The relationship between shareholders can sometimes be analogized to a marriage. When the relationship breaks down and trust evaporates the minority shareholder(s) may be treated unfairly by the majority shareholder(s). Or one side simply wants out of the relationship. The situation becomes more complicated when the employer terminates the employment of an employee who is also a shareholder of the company.

The “oppression remedy” sections of both the Ontario and Canada Business Corporations Acts contain provisions to protect shareholders from actions of the company or other shareholders that are oppressive, unfairly prejudicial to or that unfairly disregards their interests, including a broad array of remedies to rectify the situation and compensate the shareholder.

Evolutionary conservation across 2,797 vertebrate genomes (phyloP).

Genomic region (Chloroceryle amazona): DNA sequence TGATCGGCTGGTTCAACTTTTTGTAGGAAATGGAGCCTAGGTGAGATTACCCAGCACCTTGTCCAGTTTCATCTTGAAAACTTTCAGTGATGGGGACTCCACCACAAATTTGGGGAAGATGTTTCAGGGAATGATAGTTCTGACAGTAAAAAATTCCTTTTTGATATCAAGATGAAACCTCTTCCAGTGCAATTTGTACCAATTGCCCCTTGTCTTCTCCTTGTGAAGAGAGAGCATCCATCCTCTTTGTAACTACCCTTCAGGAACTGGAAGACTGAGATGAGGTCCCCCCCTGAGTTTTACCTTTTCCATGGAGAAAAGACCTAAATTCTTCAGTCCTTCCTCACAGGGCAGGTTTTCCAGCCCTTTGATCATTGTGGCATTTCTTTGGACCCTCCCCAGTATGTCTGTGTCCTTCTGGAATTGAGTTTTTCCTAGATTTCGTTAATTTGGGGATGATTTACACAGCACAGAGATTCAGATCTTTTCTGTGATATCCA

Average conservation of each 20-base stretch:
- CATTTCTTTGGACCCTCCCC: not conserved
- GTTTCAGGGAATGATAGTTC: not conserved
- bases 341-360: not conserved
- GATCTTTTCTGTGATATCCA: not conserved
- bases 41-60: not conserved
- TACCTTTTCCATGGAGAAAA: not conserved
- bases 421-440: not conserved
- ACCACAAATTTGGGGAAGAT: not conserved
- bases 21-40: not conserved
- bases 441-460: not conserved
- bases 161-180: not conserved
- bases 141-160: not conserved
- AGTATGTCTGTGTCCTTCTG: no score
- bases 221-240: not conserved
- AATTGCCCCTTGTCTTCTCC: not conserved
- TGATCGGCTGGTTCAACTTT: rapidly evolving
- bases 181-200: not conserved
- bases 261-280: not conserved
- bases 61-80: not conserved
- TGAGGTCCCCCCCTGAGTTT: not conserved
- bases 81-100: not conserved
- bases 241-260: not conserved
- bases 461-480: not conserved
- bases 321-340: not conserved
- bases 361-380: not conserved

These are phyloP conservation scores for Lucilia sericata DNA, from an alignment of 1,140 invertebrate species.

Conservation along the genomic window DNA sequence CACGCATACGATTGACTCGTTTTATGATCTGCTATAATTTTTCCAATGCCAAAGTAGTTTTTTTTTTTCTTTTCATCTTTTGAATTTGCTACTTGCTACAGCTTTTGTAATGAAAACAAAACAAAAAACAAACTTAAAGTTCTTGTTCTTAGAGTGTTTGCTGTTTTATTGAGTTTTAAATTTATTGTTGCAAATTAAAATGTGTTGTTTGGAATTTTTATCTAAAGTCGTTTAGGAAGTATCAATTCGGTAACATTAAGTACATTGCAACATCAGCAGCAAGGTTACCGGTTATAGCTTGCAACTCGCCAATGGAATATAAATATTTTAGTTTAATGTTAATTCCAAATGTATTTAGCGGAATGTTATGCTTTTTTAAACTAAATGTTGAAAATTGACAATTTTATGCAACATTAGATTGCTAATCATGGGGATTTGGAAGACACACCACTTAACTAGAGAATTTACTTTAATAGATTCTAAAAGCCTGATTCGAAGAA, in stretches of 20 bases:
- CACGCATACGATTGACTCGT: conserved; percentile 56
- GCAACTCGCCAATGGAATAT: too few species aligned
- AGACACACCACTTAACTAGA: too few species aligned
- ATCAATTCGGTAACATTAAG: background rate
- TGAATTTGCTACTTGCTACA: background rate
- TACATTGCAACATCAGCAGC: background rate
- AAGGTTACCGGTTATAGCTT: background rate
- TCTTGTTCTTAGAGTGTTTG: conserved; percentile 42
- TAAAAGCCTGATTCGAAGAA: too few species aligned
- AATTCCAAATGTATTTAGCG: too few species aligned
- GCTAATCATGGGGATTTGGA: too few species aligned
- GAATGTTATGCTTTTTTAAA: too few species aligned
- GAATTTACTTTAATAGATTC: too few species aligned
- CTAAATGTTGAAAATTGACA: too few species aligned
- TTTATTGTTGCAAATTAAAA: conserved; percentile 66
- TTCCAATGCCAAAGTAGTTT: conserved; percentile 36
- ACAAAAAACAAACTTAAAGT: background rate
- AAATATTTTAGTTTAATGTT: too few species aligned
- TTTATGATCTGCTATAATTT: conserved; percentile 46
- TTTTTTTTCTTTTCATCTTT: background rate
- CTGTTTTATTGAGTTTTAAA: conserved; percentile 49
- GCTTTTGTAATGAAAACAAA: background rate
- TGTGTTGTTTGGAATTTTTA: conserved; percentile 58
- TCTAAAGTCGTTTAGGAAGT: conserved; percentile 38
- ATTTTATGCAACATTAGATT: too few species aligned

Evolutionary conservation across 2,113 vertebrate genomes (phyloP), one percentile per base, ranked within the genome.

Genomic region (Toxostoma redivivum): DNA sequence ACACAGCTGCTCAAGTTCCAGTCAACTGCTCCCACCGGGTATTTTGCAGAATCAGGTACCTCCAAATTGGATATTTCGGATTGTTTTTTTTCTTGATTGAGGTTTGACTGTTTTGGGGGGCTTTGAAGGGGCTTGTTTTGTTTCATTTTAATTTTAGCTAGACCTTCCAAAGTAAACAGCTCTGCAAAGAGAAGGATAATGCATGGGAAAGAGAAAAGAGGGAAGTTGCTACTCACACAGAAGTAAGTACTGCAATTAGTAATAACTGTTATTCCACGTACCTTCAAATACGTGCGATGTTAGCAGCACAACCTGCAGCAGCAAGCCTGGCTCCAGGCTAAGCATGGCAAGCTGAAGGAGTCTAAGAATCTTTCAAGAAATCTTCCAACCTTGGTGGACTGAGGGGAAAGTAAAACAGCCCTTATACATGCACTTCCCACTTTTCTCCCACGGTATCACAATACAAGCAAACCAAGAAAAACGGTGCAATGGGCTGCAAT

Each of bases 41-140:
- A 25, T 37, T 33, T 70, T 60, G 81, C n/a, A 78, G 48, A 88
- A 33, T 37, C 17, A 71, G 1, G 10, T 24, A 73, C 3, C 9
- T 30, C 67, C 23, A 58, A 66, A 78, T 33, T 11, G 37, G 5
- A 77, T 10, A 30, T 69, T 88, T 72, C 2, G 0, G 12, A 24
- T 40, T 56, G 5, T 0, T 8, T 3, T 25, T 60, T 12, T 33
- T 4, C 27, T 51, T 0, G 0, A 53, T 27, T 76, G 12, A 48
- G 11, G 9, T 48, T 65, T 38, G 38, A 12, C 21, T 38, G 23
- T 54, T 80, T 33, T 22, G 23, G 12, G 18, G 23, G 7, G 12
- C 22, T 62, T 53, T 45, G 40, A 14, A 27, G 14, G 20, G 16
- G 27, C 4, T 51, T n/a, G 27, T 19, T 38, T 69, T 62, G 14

In the employment termination situation there are often issues such as the date when shares must or may be purchased, the method of valuation of shares and whether the employee is able to obtain damages for any increased value of the shares during the reasonable period of notice.

The issues that arise in shareholder disputes are often complex and it is important to obtain legal advice to understand the issues, your rights and your options in these situations.

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